My back is killing me!
The wife and I drove down to Georgia to visit our son over the weekend, my first weekend away from garden chores since early March. The major tasks in the garden are long ago accomplished, but there’s always a weed to pull or an errant branch of this or that to prune while I’m puttering around.
Driving through the mountains in southwest Virginia on the way back I heard reports expecting temperatures in the low thirties overnight for the next couple days. My garden’s a lot lower elevation, so I knew it wouldn’t get quite that cold, but could drop low enough to be concerned about the elephant ears, bananas, and other tropicals I hauled outside a week or two ago.
Few gardeners can resist the temptation to plant annuals or haul the overwintered tubs of tropicals outside well before the last average frost date, which is usually about now. I’m no exception, though I’m aware that I might need to haul them back inside for a night or two, which I did yesterday. Thus, my aching back. I’ll haul them back out of the garage in a day or two, certain now that it’s not possible to have more cold this Spring.
There are plenty of new blooms in the garden, but I had to revisit the large nandina just off the deck that has a couple different clematis twining through. Last week there were a few flowers, but today purple and white blossoms cover the upper third.
The clematis are humble, ordinary purple Jackmanii and white Henryi, but the blooms are wider than your hand and as delightful a combination as I can imagine. In two weeks the flowers will have faded, and you’ll hardly know the vines are there.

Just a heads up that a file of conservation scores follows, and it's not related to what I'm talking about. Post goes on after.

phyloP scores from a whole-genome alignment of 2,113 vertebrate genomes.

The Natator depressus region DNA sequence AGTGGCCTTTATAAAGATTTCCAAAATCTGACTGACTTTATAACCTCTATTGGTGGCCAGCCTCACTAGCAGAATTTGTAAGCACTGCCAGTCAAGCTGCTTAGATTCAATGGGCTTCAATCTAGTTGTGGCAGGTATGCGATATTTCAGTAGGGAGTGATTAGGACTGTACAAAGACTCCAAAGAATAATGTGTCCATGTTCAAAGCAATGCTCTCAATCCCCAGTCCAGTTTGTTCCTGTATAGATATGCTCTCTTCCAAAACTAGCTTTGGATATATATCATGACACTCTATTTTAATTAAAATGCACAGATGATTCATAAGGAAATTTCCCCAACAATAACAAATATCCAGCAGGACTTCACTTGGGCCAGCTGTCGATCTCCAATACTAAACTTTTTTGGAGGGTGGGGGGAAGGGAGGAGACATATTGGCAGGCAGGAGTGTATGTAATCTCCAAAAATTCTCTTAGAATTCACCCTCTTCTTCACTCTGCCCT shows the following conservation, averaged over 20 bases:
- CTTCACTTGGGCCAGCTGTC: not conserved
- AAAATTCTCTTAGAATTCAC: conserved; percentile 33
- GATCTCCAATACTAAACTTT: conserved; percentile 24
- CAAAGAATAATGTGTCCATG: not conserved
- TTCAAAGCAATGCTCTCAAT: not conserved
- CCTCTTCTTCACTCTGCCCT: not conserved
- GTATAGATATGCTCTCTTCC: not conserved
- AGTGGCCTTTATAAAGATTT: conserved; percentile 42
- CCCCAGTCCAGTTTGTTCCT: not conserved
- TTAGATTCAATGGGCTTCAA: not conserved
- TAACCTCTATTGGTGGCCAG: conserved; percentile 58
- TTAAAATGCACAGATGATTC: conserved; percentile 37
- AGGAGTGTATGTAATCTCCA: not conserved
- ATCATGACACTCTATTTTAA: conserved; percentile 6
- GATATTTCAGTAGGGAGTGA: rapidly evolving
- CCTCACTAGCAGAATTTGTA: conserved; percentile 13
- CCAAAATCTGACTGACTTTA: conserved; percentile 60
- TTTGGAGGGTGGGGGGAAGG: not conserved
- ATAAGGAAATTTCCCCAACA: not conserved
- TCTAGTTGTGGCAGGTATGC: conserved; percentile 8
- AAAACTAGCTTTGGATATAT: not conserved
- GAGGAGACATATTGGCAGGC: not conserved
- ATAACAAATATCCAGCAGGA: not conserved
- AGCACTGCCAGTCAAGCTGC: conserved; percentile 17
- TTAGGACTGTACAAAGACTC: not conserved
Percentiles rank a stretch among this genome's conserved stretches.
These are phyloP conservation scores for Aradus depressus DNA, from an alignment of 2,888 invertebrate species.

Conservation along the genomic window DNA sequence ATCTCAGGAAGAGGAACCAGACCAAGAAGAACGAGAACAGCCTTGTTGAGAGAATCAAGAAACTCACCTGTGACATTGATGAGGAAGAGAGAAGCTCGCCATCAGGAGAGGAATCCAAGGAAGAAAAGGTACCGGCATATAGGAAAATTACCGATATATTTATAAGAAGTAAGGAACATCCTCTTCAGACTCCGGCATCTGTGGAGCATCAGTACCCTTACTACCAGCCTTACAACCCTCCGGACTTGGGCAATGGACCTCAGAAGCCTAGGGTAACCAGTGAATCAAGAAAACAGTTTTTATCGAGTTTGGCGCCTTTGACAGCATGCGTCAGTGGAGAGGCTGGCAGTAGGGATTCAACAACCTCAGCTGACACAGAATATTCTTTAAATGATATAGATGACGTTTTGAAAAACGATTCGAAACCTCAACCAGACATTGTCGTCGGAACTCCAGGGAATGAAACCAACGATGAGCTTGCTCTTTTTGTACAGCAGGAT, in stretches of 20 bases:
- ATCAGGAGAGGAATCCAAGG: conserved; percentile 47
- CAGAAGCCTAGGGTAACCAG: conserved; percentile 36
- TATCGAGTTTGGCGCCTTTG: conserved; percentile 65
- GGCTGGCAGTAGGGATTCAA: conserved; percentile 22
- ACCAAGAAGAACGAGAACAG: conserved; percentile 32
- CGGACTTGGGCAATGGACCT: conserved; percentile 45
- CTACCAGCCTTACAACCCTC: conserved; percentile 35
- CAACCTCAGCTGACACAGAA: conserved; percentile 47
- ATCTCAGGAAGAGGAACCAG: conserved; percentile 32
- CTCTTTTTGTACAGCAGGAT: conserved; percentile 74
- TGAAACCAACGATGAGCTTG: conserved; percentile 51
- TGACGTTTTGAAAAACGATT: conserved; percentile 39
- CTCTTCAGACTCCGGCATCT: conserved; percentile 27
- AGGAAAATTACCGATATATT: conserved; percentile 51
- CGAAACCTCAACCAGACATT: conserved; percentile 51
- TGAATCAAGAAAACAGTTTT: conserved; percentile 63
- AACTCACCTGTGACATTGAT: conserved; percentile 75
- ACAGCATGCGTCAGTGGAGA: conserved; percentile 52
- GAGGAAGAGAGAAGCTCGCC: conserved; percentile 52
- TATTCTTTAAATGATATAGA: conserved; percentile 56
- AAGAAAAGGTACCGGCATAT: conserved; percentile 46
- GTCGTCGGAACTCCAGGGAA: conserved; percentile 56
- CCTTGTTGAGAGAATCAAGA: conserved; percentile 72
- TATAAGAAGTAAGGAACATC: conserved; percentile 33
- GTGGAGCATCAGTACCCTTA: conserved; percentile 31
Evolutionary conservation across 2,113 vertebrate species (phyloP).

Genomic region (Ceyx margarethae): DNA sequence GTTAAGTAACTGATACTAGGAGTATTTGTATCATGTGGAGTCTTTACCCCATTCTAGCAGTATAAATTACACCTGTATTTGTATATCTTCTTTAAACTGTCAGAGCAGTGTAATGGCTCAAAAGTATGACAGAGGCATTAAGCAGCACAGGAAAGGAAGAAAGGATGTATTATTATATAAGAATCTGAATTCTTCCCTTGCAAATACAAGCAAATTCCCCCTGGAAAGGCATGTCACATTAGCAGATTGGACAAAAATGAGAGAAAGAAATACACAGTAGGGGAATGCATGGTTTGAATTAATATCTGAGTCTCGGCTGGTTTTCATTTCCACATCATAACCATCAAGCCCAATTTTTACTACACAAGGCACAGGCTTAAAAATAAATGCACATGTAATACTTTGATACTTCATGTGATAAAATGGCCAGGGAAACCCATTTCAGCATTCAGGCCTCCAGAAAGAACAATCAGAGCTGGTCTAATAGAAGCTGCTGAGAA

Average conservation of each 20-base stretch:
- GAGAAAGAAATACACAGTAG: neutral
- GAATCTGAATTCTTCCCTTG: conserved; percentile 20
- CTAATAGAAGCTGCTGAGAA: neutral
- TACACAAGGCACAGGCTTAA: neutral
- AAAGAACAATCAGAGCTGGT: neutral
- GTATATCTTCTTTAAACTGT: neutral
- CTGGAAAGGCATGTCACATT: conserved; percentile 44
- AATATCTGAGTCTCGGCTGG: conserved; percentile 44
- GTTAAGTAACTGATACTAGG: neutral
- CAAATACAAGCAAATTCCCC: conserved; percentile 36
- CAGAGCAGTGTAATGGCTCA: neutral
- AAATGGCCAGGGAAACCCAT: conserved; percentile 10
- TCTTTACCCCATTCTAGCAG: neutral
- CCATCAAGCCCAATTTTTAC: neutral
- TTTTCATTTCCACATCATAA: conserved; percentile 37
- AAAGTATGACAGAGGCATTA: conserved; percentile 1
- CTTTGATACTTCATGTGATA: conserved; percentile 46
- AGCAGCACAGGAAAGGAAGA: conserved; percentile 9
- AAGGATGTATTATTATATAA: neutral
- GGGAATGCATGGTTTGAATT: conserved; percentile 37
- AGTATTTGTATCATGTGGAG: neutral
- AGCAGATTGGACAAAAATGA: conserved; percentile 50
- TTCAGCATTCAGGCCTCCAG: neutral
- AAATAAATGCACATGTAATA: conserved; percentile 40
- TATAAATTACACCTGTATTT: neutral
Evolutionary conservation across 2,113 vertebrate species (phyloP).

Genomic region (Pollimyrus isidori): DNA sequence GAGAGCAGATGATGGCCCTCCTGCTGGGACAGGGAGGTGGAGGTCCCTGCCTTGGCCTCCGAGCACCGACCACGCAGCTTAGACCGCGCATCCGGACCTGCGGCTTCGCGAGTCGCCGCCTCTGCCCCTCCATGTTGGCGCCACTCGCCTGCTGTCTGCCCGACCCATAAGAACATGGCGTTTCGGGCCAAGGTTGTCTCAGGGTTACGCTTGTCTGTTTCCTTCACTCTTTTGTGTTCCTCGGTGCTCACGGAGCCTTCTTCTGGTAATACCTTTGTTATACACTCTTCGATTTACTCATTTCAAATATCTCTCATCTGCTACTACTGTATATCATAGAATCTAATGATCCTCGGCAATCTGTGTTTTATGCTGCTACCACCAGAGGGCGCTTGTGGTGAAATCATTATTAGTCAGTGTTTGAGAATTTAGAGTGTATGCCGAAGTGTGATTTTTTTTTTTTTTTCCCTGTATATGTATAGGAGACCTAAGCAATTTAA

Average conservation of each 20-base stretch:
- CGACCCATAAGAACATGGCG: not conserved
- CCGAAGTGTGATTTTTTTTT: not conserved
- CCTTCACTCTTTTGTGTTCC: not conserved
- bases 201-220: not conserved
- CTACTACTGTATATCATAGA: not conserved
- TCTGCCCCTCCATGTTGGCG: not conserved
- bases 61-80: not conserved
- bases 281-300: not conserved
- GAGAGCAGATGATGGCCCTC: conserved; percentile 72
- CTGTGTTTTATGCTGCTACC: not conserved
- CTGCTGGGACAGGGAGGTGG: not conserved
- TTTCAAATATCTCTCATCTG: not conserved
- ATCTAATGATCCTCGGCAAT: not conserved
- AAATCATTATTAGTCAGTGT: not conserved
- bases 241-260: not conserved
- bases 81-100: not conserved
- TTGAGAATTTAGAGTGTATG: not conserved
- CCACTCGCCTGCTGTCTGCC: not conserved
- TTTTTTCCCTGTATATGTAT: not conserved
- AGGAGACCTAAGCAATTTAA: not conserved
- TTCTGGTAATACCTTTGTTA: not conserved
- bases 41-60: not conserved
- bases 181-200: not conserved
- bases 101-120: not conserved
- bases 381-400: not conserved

The mountain laurels are nearing peak bloom. I’ve said before, I like the buds nearly as much as the flowers.
The peonies are in full glory. I’m not a collector, with only a few common varieties, but I enjoy watching the small buds grow each day until they explode to make you wonder how all that flower fit in that bud.
A week ago, we caught the first of the yellow flag iris growing in the shallow, bog area of the swimming pond. Look now, every bud at its peak.
Caesar’s Brother, a Siberian iris, showed purple poking from its buds late last week, but now a few flowers have opened. This iris likes damp soil, but not standing water like the yellow flag and Japanese iris, which are still a few weeks away from blooming. Mine are planted in a depression intended to direct water into the dirt bottom wet weather pond at the back of the garden. They seem quite happy to be there.
There are many others in bloom today, we could go on for some time, but we’ll wrap things up with some colorful foliage. I encourage you to look to enjoy more than just flowers in your garden. Leaves, needles, buds, and bark can provoke considerable wonder.
Tricolor beech is painfully slow to establish, but there is no better large tree if you have the room they require. Mine seemed not to grow an inch for five years or more. Now it’s a splendid tree.
Black Gum is another that is a bit difficult to transplant, slow to establish, but a marvelous tree with dark shiny green leaves, and amazing Fall color. This one is a selection called ‘Wildfire’, with red growing tips.
I’ll return in a few days, in better health and over these nuisance back pains, and certainly with warmer days bringing much more rambling through the garden.